Gerasimos Fergadiotis


The Post-Stroke Speech Transcription (PSST) Challenge
Robert C. Gale | Mikala Fleegle | Gerasimos Fergadiotis | Steven Bedrick
Proceedings of the RaPID Workshop - Resources and ProcessIng of linguistic, para-linguistic and extra-linguistic Data from people with various forms of cognitive/psychiatric/developmental impairments - within the 13th Language Resources and Evaluation Conference

We present the outcome of the Post-Stroke Speech Transcription (PSST) challenge. For the challenge, we prepared a new data resource of responses to two confrontation naming tests found in AphasiaBank, extracting audio and adding new phonemic transcripts for each response. The challenge consisted of two tasks. Task A asked challengers to build an automatic speech recognizer (ASR) for phonemic transcription of the PSST samples, evaluated in terms of phoneme error rate (PER) as well as a finer-grained metric derived from phonological feature theory, feature error rate (FER). The best model had a 9.9% FER / 20.0% PER, improving on our baseline by a relative 18% and 24%, respectively. Task B approximated a downstream assessment task, asking challengers to identify whether each recording contained a correctly pronounced target word. Challengers were unable to improve on the baseline algorithm; however, using this algorithm with the improved transcripts from Task A resulted in 92.8% accuracy / 0.921 F1, a relative improvement of 2.8% and 3.3%, respectively.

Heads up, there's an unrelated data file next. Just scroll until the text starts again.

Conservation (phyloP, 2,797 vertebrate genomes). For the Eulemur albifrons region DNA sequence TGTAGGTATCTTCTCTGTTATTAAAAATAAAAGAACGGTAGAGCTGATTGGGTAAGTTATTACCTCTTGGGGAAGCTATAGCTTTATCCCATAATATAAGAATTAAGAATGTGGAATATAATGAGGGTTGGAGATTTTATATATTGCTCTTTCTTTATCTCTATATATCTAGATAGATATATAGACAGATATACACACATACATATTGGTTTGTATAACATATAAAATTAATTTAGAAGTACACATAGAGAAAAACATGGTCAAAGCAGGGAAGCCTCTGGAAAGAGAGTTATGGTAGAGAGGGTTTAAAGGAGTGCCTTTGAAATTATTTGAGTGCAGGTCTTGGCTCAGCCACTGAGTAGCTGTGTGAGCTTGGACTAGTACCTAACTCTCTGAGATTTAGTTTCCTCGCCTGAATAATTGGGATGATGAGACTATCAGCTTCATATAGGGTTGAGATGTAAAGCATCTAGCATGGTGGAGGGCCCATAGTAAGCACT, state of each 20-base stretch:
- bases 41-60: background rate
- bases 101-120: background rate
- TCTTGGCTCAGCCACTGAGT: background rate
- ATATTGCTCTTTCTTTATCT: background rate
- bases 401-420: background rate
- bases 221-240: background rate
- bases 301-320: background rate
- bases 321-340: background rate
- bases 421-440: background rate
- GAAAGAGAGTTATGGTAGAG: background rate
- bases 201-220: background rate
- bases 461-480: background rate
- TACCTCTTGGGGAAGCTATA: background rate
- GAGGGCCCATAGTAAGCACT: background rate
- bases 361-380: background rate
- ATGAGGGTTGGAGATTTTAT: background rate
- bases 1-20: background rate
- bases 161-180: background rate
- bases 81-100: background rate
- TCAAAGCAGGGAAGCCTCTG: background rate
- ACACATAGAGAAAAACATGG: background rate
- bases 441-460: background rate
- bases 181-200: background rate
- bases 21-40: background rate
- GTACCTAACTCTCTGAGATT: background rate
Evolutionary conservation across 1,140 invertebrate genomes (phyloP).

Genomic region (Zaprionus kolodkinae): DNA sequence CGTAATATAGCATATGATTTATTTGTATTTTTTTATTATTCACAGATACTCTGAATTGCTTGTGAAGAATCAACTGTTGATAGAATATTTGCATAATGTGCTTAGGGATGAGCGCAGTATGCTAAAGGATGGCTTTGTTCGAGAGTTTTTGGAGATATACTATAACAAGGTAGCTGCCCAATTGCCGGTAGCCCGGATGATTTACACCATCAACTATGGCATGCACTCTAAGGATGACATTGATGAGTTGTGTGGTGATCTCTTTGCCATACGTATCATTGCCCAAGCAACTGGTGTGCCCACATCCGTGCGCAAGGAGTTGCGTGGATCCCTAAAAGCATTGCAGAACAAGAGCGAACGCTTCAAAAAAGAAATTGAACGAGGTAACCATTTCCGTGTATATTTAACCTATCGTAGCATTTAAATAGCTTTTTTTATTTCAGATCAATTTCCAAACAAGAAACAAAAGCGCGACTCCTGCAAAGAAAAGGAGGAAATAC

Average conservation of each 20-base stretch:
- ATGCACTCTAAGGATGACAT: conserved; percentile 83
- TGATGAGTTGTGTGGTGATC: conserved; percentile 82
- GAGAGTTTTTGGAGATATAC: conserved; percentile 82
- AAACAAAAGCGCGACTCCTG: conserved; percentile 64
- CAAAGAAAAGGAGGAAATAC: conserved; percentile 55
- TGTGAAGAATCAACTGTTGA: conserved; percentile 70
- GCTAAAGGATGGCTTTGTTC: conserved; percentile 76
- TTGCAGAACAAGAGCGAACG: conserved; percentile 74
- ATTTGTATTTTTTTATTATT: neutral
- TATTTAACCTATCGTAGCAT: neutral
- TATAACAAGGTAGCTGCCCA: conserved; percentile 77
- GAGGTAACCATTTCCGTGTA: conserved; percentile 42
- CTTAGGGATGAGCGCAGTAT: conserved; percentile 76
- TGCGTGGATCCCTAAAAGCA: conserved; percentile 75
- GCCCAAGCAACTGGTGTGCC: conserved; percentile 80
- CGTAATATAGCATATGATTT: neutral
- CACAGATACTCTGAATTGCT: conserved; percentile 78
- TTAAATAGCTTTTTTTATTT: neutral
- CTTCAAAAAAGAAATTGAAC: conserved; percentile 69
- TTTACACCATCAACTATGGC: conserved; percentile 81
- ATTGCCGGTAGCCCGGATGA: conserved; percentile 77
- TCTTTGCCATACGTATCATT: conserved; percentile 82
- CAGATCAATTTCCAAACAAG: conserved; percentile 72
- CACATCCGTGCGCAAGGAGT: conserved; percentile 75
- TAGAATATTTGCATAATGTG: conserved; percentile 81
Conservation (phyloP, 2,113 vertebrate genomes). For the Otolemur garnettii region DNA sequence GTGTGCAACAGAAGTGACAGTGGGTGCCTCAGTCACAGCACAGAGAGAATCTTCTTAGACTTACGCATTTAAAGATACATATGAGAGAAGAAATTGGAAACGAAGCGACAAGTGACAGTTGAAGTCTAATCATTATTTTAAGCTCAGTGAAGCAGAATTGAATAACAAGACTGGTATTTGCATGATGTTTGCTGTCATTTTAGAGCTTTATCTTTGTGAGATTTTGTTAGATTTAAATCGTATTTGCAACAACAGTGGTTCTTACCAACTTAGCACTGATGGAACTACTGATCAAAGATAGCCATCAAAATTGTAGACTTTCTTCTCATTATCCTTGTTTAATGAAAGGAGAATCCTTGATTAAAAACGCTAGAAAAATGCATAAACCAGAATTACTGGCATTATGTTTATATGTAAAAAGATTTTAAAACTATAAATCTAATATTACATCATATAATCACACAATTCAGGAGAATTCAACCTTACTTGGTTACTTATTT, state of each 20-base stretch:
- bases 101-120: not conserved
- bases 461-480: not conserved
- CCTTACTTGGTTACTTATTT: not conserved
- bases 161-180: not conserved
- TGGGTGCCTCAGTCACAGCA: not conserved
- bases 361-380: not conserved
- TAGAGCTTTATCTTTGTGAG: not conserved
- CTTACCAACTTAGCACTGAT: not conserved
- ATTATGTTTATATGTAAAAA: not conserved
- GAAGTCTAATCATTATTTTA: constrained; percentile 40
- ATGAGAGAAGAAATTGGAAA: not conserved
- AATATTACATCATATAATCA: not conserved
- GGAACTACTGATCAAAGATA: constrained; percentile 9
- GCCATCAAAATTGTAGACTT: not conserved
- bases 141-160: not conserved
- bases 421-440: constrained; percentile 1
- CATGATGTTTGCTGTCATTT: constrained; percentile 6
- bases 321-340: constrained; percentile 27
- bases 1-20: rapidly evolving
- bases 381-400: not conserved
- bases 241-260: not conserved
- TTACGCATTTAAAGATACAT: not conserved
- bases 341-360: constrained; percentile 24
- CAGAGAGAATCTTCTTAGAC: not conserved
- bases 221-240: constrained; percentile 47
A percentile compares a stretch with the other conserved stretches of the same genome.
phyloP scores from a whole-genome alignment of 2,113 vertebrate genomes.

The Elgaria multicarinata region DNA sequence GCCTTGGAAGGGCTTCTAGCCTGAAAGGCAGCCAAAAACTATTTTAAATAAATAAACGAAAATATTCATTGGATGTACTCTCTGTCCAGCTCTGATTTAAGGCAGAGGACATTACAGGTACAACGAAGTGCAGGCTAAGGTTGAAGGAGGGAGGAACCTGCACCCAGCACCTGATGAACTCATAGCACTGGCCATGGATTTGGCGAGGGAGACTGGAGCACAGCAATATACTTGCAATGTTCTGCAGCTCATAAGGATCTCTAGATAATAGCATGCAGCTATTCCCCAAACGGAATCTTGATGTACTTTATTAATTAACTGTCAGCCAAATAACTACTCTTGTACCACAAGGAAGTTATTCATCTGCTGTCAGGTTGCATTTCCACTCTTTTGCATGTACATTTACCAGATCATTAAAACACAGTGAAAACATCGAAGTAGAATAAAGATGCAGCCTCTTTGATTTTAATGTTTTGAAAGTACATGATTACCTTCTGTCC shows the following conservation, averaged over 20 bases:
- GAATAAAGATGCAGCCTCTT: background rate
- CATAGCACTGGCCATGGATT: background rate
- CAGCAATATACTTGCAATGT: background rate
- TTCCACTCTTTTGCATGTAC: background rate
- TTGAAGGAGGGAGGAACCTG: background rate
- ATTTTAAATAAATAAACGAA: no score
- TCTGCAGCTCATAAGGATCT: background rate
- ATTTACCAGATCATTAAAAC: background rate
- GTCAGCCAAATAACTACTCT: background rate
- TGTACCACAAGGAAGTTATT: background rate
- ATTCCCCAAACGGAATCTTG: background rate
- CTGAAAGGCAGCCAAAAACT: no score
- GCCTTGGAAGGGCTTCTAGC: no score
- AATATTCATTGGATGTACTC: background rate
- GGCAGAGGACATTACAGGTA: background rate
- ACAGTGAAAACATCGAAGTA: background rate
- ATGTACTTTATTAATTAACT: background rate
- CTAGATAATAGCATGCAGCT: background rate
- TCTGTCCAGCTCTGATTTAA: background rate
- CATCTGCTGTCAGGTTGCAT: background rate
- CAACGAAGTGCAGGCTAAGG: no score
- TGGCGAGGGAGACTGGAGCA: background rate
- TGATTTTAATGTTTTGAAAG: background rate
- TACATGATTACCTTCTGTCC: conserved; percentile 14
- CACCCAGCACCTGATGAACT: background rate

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Target word prediction and paraphasia classification in spoken discourse
Joel Adams | Steven Bedrick | Gerasimos Fergadiotis | Kyle Gorman | Jan van Santen
BioNLP 2017

We present a system for automatically detecting and classifying phonologically anomalous productions in the speech of individuals with aphasia. Working from transcribed discourse samples, our system identifies neologisms, and uses a combination of string alignment and language models to produce a lattice of plausible words that the speaker may have intended to produce. We then score this lattice according to various features, and attempt to determine whether the anomalous production represented a phonemic error or a genuine neologism. This approach has the potential to be expanded to consider other types of paraphasic errors, and could be applied to a wide variety of screening and therapeutic applications.